TEMPE, Ariz. (AP) -- A year ago, Carson Palmer's brain was crammed with a dizzying array of details of the offense of his new team.
Needless to say, adjusting to the Arizona Cardinals' scheme took some time.
When the 34-year-old quarterback finished his first OTA (organized team activity) session of his second season on Tuesday, he said there is ''zero comparison'' between the way he feels now and the way he did a year ago.
Then, he faced learning new concepts, new plays, new terminology and a new philosophy from first-year coach Bruce Arians.
Now, he said, that frustration has been replaced by comfort and confidence.
''Myself and other guys were out here just swimming,'' Palmer said of a year ago. ''Inside your head you're thinking about 80 different things. Today, I was thinking about one thing - first progression, second progression, third progression.''
As Arians put it, ''Last year he was learning, now he's coaching.''
Palmer said he spent the offseason studying the offense, and studying how his teammates operate in that offense. He said he watched video of every snap several times, seeing what went wrong and what worked well.
Palmer comes to the OTAs prepared and optimistic.
''We've got a ton of work to do, a long way to go,'' he said, ''but it feels so good to be confident and be comfortable and know the guys around you know what they're doing. There's not a shadow of a doubt on certain plays like there was in the past.''
In his first season with Arizona last year after being acquired from Oakland, Palmer threw for a career high 4,274 yards - his fourth 4,000-yard season in his 11 years in the NFL. He completed 63 percent of his passes and threw 24 for touchdowns but was intercepted a career-worst 22 times.
Palmer and the rest of the Arizona offense were noticeably better as the season progressed.
Through the first eight games, when the Cardinals were 4-4, he completed 174 of 284 passes (61.3 percent) for 10 touchdowns with 14 interceptions.
In the last eight games, when Arizona went 6-2, he completed 188 of 288 (65 percent) for 2,361 yards and 14 TDs, with eight interceptions.
The team finished 10-6 but just missed the playoffs, and Arians pointed to those final eight games as momentum.
''The way we played the last eight games, I thought we were a playoff team,'' the coach said. ''But the numbers didn't add up and that was fine because we didn't play well enough the first eight games.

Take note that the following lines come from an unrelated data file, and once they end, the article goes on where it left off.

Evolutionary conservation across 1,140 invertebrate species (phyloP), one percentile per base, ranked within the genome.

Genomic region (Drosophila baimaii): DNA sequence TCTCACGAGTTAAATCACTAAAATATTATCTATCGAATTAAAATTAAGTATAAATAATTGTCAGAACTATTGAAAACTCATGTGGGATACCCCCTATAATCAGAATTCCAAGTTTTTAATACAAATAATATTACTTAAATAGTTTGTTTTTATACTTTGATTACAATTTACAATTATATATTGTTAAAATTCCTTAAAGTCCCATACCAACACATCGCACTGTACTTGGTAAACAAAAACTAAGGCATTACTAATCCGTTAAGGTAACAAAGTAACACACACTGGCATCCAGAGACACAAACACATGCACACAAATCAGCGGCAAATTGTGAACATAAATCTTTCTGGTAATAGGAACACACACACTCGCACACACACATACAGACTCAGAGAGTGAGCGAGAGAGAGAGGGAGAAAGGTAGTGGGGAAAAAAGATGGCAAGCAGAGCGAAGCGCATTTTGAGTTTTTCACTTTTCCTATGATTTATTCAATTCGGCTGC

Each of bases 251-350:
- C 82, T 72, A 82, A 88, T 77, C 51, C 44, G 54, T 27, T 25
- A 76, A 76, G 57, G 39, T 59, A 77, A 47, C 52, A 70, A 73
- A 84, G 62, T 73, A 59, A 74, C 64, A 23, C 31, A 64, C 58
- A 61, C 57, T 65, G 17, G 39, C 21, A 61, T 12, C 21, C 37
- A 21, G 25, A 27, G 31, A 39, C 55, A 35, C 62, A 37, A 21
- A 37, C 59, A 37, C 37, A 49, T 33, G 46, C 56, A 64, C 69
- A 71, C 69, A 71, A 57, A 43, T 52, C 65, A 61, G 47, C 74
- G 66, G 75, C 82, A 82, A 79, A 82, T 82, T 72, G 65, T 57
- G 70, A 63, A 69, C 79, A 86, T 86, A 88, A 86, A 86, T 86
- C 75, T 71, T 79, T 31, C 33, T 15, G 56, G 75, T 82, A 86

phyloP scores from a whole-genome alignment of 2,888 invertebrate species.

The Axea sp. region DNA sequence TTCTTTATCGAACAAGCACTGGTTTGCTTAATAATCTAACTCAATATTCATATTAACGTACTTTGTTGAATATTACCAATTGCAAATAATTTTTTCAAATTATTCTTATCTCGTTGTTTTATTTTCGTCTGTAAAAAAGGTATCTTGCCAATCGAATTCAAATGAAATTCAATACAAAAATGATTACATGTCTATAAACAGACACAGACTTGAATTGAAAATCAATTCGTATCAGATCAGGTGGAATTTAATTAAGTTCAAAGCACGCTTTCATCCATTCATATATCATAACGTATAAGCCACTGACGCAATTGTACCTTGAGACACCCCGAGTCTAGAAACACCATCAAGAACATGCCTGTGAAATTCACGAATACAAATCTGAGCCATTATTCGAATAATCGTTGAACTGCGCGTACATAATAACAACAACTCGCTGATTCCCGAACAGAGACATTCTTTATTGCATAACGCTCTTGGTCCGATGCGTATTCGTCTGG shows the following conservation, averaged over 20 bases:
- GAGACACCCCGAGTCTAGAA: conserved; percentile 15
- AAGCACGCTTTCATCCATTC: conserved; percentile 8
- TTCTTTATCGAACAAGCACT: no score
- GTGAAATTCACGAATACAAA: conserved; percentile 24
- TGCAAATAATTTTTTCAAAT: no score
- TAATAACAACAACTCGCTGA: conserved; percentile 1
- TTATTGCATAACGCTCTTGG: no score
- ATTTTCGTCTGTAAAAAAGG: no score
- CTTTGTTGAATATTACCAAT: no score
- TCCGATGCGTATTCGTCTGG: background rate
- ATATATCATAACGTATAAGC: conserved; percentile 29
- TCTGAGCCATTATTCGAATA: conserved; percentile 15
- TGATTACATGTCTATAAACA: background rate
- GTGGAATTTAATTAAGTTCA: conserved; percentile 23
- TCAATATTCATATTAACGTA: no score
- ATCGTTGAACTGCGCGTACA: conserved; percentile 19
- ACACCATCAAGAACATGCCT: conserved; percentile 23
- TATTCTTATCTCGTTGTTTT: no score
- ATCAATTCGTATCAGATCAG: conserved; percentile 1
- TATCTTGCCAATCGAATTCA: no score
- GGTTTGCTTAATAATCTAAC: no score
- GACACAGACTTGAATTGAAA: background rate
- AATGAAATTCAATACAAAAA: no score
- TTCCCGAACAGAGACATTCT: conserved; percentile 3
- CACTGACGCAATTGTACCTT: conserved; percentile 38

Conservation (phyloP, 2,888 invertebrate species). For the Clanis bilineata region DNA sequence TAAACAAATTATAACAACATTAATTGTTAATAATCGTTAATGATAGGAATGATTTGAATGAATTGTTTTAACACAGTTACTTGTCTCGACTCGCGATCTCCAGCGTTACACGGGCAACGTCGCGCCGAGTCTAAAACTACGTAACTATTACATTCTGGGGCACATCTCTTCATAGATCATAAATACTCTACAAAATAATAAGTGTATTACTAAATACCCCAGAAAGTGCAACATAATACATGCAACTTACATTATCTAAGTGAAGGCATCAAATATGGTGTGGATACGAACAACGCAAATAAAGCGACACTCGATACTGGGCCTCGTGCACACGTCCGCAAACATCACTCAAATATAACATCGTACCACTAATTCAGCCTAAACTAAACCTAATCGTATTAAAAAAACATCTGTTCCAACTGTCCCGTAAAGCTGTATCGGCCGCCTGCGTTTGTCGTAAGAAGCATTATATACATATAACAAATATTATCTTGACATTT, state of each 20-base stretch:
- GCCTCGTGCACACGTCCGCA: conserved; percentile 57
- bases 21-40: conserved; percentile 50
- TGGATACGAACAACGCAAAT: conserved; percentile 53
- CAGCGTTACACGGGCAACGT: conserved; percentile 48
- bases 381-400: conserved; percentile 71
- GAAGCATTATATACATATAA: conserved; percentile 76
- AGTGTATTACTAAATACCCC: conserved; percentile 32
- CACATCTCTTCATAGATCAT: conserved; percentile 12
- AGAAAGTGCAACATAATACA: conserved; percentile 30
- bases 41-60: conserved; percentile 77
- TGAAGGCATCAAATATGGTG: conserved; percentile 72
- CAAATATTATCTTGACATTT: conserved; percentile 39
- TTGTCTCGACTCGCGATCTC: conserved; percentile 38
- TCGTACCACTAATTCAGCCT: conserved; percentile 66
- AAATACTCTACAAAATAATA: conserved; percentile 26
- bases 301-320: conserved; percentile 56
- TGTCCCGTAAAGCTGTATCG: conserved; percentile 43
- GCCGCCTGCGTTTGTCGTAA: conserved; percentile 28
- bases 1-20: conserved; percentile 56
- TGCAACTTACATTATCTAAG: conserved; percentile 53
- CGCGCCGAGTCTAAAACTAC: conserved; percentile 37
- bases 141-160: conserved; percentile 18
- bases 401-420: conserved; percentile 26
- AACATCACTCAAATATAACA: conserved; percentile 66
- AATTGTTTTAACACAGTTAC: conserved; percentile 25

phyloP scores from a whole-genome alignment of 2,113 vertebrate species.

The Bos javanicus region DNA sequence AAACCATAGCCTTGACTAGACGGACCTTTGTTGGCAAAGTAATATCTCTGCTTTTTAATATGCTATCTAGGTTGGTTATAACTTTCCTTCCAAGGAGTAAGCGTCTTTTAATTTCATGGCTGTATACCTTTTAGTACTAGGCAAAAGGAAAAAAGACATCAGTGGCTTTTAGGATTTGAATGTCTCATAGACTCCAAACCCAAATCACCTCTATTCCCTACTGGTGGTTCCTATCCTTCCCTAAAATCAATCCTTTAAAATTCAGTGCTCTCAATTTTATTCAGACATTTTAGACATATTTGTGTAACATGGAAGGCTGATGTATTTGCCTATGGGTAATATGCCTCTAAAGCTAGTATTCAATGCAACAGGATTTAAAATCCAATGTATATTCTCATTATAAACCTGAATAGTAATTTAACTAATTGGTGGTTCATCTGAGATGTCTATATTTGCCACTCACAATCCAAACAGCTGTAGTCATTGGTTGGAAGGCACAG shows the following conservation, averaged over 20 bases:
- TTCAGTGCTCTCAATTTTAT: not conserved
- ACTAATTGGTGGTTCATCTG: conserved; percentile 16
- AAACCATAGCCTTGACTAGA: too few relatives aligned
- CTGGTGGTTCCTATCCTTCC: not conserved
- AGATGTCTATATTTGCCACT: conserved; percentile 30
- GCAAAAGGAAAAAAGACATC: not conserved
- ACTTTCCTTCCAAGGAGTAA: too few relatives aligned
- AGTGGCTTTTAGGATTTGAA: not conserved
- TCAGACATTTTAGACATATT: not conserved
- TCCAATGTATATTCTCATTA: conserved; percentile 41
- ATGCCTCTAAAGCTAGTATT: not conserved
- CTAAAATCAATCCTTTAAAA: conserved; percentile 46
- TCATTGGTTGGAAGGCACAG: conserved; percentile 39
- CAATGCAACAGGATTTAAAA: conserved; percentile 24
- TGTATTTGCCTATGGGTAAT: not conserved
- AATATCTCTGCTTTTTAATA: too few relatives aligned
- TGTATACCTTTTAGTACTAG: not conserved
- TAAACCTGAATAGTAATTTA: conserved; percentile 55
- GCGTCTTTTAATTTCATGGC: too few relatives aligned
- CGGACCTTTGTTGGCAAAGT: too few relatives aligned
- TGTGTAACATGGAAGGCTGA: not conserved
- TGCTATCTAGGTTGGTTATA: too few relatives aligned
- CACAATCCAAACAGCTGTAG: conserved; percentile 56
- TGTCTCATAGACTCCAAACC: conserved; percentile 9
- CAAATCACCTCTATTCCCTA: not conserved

If we could take the second half of the season and continue to build off of it, there's a lot of confidence in our locker room, there's a lot of camaraderie, and that's what it takes to win.''
Palmer welcomed his left tackle in Oakland, Jared Veldheer, with open arms after Arizona signed the free agent, filling a much-needed hole to protect the not-exactly-mobile quarterback.
''I have a certain level of comfort with him just because I have experience with him in the heat of it,'' Palmer said. '' I know what he's capable of blocking. I just have a ton of trust backside.''
Palmer singled out receiver Michael Floyd for his offseason improvement.
''I spent a lot of time with him this summer and I saw him working on his hips. I've seen him kind of transform his body,'' Palmer said. ''He's running effortlessly, he's catching the ball effortlessly. ''
The quarterback also mentioned John Carlson, a free agent signee who is part of a crowded competition at right end.
Carlson, Palmer said, '''has been phenomenal. He's picked up the offense very quick, he's extremely athletic. He made one catch that you don't see many guys make on an over route.''
Arians loves speed, and he didn't have a lot a year ago, so the Cardinals signed Ted Ginn Jr. and drafted speedy John Brown.
''It changes the offense,'' Palmer said. ''When you add that type of explosion and that type of dynamic player that those guys are, it's something we didn't have last year. It's something that really opens up this offense and really forces defenses to cover every part of the field.''
The OTAs run through Thursday, with the Cardinals' rookie minicamp starting on Friday.
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